Sunday, August 25, 2019

Do Patients Like Weekend and After Hours Medical Care?

I have previously expressed how physicianss feel about treating patients that they do not know in a prior post, which readers are invited to review.  This post is the other side of the story.   

Nowadays, patients are used to seeing physicians who are not their doctors.  Often, patients may be seeing a nurse practitioner, a highly trained professional for their medical care, instead of a physician.  A generation ago, patients nearly always saw their own physician, including if a patient was hospitalized. Imagine that, your own primary care doctor sees you in the hospital, an event that occurred when dinosaurs roamed freely.

The medical universe has changed.  Hospitalists care for most hospitalized patients, which in my view, has vastly improved the quality of hospital medical care.  It is commonplace for patients who need to be seen right away in the office, to see a doctor who is available, who may not be the physician of record.  Pregnant women today often see many obstetricians in the group since it is unlikely that the patient’s designated obstetrician will be on-call on D-day.  One of Cleveland’s corporate medical giants boasts that they offer ‘same day appointments’, which is true if a patient is willing to see a medical professional several zip codes away, not the patient's actual doctor.

In the olden days, one doctor did it all.

Understandably, if you call your physician after hours or on the weekend, you will most likely connect with one of your doctor’s partners.  This is why it is not advisable to call the emergency on-call physician 9 pm for a conversation about your chronic arthritis.

Patients are now used to seeing strangers prescribing their medications and ordering their diagnostic tests.  Hospitalized patients may be treated by several physicians they do not know. They have adjusted as best they can, but there are obstacles and drawbacks to this medical care paradigm.
  • It is unsettling for patients to be confronting several medical professionals for their care.  Similarly, if you are reading 4 or 5 books at once, are you really able to keep the separate stories straight in your mind?
  • There is unavoidable loss of continuity when there are multiple physicians at the table.  Hospitalists do a great job.  But, do we really think that all of the nuanced knowledge and objective data can be seamlessly transmitted to your primary care physician whom you will see after you are discharged?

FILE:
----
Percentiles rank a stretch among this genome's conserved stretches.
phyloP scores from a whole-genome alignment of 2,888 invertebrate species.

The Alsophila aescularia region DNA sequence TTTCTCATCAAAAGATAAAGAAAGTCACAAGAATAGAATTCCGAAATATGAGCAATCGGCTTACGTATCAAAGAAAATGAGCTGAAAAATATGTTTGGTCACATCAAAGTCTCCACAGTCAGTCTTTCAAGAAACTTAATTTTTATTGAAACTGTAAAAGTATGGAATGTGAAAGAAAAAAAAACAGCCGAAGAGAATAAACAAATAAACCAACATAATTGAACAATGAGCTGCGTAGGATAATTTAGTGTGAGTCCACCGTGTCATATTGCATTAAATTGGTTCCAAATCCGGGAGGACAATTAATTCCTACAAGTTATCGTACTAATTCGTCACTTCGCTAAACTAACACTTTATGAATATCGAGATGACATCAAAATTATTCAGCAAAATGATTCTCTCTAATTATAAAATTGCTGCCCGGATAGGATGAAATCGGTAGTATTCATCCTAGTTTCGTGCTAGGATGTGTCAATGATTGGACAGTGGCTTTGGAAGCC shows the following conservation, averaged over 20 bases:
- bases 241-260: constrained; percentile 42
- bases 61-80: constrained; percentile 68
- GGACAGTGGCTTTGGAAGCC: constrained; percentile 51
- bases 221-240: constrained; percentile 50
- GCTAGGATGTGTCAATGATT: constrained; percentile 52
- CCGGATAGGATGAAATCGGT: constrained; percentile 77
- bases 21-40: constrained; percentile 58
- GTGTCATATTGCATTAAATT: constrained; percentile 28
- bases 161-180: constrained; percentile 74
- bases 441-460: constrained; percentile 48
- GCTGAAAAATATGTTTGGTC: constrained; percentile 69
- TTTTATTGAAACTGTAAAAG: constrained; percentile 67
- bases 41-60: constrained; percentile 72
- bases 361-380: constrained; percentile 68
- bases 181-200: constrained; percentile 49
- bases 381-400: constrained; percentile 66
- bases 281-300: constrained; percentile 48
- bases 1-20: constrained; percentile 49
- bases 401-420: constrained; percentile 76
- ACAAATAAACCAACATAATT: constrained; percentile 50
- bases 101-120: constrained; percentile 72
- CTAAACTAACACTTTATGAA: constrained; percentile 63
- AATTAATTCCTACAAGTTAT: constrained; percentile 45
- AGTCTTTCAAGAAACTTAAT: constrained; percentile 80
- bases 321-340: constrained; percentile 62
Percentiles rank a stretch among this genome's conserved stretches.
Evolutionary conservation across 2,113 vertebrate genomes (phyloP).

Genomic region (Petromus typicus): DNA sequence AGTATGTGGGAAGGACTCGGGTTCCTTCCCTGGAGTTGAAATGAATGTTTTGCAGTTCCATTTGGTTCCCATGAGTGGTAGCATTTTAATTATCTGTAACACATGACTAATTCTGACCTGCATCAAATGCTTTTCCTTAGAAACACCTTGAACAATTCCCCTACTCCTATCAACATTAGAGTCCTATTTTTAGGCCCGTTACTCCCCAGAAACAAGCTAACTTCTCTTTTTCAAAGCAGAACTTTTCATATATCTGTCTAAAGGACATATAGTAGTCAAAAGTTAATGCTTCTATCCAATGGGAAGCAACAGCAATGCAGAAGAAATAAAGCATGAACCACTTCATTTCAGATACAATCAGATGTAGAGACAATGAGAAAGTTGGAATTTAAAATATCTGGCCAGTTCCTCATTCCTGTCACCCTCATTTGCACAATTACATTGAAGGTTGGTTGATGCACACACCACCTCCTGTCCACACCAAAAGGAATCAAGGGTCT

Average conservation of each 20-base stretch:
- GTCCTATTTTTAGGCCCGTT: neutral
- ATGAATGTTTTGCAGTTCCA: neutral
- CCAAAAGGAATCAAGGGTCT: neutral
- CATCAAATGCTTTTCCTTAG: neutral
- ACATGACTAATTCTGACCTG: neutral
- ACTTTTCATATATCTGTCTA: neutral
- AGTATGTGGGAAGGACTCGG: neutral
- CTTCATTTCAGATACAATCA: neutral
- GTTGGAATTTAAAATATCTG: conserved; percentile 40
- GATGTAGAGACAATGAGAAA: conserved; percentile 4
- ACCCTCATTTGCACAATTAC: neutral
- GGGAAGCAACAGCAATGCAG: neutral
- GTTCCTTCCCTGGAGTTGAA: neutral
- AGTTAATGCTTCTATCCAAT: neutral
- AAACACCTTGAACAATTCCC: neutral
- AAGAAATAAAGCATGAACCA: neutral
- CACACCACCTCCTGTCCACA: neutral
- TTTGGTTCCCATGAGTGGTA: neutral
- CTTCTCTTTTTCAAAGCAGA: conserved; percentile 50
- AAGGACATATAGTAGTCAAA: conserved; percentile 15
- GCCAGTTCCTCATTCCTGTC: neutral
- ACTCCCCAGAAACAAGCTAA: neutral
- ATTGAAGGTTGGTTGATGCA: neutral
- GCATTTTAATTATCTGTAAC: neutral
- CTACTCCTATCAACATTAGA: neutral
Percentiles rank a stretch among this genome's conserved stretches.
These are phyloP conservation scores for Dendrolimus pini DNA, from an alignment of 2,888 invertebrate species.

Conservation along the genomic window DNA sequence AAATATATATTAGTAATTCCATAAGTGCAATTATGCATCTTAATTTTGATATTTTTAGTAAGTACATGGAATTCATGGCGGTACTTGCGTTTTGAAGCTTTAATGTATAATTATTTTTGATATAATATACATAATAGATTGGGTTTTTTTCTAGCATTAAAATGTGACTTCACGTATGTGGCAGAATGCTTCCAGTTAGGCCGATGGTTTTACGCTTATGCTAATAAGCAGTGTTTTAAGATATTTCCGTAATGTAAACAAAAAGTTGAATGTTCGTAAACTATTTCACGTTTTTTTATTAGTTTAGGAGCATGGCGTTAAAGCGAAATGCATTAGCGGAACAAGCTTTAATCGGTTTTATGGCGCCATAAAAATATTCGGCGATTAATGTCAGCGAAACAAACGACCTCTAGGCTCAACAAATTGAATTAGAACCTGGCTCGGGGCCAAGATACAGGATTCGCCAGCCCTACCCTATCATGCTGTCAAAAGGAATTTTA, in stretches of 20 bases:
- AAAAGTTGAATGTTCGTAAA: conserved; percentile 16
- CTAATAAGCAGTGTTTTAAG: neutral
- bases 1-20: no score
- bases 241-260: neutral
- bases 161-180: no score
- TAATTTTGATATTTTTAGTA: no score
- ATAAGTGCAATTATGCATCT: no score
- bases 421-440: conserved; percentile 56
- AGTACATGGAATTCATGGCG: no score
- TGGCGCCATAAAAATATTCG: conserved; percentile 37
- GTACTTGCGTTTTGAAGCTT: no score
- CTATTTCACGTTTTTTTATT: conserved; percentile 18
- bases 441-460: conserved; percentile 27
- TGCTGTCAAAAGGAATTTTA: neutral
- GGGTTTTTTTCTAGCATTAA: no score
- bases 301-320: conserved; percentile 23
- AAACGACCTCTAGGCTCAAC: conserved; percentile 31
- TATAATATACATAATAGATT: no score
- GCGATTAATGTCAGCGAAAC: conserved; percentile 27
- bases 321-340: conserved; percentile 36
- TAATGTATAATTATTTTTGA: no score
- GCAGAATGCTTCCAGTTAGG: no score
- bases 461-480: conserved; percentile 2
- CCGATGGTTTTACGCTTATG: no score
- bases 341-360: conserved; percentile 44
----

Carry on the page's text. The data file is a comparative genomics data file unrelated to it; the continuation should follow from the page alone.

• What if different primary care physicians who are seeing the same patient have different opinions?  Who does the patient believe?
  • Even in the computerized era, it’s astonishing how often new physicians do not have easy access other physician’s medical records.  Does the weekend physician consultant who is seeing you in the hospital know that another doctor already ordered an ultrasound of the gallbladder a few months ago across town?
  • When there are too many physicians involved in a single patient’s care, medical testing and costs tend to increase, which does not increase medical quality.  In my experience, a new doctor is more inclined to order a medical tes, than to advise watchful waiting, a strategy that the doctor who knows the patient well would more likely rely on.  For example, if I see a patient I know for years with the same stomach pain, I may react differently than another gastroenterologist seeing him for the first time. 
Oftentimes, patients and physicians meet as strangers.  This reality creates many challenges.  Both sides need to be understanding.


  1. It's complicated, for sure! I was blessed to have the same brilliant, kind, wonderful PCP for nearly thirty years. My husband had the same PCP. Through all manner of job & insurance changes, we managed to keep him. His practice, grew, changed, morphed into one piece of a mega-practice, and we got to keep him. It was a true comfort to me that he'd known me at my best and my worst, as a newlywed, and later as a mom of four. When he retired I chose his NP as my new PCP because she knows me almost as well.

    I'm so grateful that the mega-practice has 365 Care. I trust it. That's my first choice for examination and treatment off-hours or for mid-day Work injuries (unless I'm in an ambulance and have no choice.)

    This weekend I went to Mega-Practice 365 Care for an eye infection that turned out to be only a blocked tear duct. Some will call that a wasteful use of precious medical resources. But I work in a school with students who have very complex needs and I cannot afford to miss a day after a holiday weekend because of delay in treating what could be nasty. I figured "new school, new germs", angry red eye + pain means I should get treatment before it gets worse. To be honest, I called both of my eye doctors first.

    I was very grateful for the kind doctor (a stranger to me) who examined my eye and told me I don't need antibiotics, but just a warm compresses and artificial tears. I hope he doesn't think I was silly and over-reactive. From my view, I was looking at a 3-day holiday weekend and the biggest weight was put on "Must Be Well By Tuesday When All Students Return".

    Thanks for "e-listening".

    For what it's worth, the regular doctor at Mega-Practice 365 Care sees me too often. Last year I had ten Worker's Comp injuries. Yes, ten. My students are strong and active.

  2. Thx for your comment. I think that 24/7 care is coming, I don't meet ER visits. Virtual physician visits have already started. I think folks will be able to 'visit' with a medical professional at any time and from any place.

  3. Then none of you will EVER get any sleep! Laugh!